If your physical condition won’t allow you to sleep without some type of neck support, try stuffing a pillowcase with the clothes you wore earlier in the day.

Sleeping Pad Or Mattress

When it comes to getting a good night’s sleep while tenting, a comfortable sleeping pad is invaluable.

Steer clear of thick, bulky air-inflated mattresses built for two people. The majority of these models aren’t capable of holding their air throughout the night, leading to awkward “ripple” effects every time one partner shifts in their sleep.

For best results, choose a single sleeping pad for each person.

There are three different types of quality sleeping pads. Self-inflating models contain a layer of foam that expands like a sponge when exposed to air. They’re user-friendly, transportable, and provide an acceptable level of comfort.

Another option is the closed-cell foam design, which is simply made, inexpensive, and long-lasting.

As a trade-off, though, they aren’t particularly comfortable, nor do they provide much insulation against the cold. Lastly, there are air-constructed sleeping pads, offering up-to-date technology and exceptionally lightweight construction.

The downside? They’re not as durable as the competition, and setup can take several times longer than with self-inflating models.

Camp Chairs

Aside from your sleeping bag, this is likely the spot where you’ll be spending the most time, so it’s important to choose wisely. A camp chair that’s cheap or poorly made will lead to increasing discomfort as your trip wears on.

If you’re short on packing space, look for chairs that are advertised as “backpacking” models. This means that they’ll be light, foldable, and easy to transport.

Some first-timers may choose to forego the purchase of a camp chair, especially if their designated campsite includes a picnic table. My advice? Don’t make this mistake.

Picnic tables are nice for mealtimes and playing card games, but they’re useless when it comes to all-important camping activities like lounging, reading, stargazing, or relaxing around the fire.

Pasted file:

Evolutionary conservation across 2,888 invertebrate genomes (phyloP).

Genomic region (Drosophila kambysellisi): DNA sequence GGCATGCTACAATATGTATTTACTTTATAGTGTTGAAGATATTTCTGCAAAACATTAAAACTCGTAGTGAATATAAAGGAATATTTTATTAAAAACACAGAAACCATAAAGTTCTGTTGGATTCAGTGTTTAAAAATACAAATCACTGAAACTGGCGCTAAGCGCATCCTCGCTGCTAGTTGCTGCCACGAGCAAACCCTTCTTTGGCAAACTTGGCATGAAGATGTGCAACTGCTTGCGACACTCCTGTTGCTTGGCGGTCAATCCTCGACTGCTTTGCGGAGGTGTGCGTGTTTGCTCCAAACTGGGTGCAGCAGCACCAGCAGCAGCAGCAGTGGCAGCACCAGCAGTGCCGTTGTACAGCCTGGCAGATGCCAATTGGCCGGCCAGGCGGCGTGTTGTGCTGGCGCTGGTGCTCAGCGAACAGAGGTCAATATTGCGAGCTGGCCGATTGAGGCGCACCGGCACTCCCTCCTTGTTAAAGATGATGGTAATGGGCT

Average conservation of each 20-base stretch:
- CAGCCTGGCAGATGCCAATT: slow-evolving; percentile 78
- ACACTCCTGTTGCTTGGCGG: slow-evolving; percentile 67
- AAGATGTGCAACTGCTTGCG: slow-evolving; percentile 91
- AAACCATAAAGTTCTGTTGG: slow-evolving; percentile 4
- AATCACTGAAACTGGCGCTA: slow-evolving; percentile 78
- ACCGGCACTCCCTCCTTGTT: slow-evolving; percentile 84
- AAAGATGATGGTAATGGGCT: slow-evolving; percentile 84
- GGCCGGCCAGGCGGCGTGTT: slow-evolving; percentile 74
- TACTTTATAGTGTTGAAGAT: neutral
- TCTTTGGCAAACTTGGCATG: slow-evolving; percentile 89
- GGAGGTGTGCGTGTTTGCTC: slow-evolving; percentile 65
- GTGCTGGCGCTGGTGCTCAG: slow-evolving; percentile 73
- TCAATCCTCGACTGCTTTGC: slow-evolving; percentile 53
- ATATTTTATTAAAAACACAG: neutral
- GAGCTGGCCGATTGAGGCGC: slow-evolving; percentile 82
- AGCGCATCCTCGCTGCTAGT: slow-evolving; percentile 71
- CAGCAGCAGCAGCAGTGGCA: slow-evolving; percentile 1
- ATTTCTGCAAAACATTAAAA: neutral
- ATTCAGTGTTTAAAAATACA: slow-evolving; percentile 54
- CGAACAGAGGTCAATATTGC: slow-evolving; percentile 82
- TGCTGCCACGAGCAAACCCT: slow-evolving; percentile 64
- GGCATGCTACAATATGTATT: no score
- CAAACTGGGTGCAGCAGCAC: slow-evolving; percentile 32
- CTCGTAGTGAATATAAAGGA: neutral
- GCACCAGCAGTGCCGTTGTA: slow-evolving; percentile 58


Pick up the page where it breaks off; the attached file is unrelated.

camping chair in woods

Cooler

Just like with your tent selection, you should opt for a bigger cooler when you’re planning on taking it camping. The unit should be large enough to store not only your refrigerated food items but enough ice to keep them cold for the duration of your trip.

For best results with pre-wrapped dairy items like yogurt and string cheese, keep them near the top of the cooler so they don’t become buried beneath the ice.

If you’re the type who likes to indulge in a few cold beers while camping, consider investing in a second cooler to hold your brew selection.

Kitchen Gear

It can be difficult for novice campers to remember that they’ll only have access to the utensils that they bring in with them. Make sure you have access to clean water and plan your meals in advance (see Meal Preparation, below) to determine the supplies you’ll need.

A cast-iron Dutch oven with a flanged lid, which can be placed directly into the coals, is a worthwhile investment. Don’t forget plates or bowls, sporks, knives, and drinking vessels.

You should also bring along eco-friendly dish soap, a dual-sided sponge for scrubbing, a dish towel, and a spare pot or kettle to boil water for dishes.

Camp Stove

These units aren’t essential, but they do give you more versatility in the cooking department. They also come in handy when it comes to brewing that all-important morning coffee.

A propane camp stove or a woodburning stove with either a single or double burner should do the trick. Bring a spare fuel canister just in case, and be sure to test it out at home before packing it up for the trip.

Lanterns and Flashlights

Propane or battery-operated lanterns come in handy if you’re planning on evening card games or other activities that require ambient lighting.

You should also bring along a couple of flashlights for nighttime treks to the outhouse. Small headlamps are also useful, especially if you find yourself preparing dinner or snacks after the sun has gone down.

lantern for camping

Supplies For Starting A Fire

Even if you buy the wood for your campfire instead of chopping your own (something that many campgrounds encourage or even require), you should begin with a basic set of supplies.

A small ax or camping hatchet is invaluable when it comes to breaking up larger logs, and a hand saw can eradicate any pesky branches that won’t fit into the fire pit.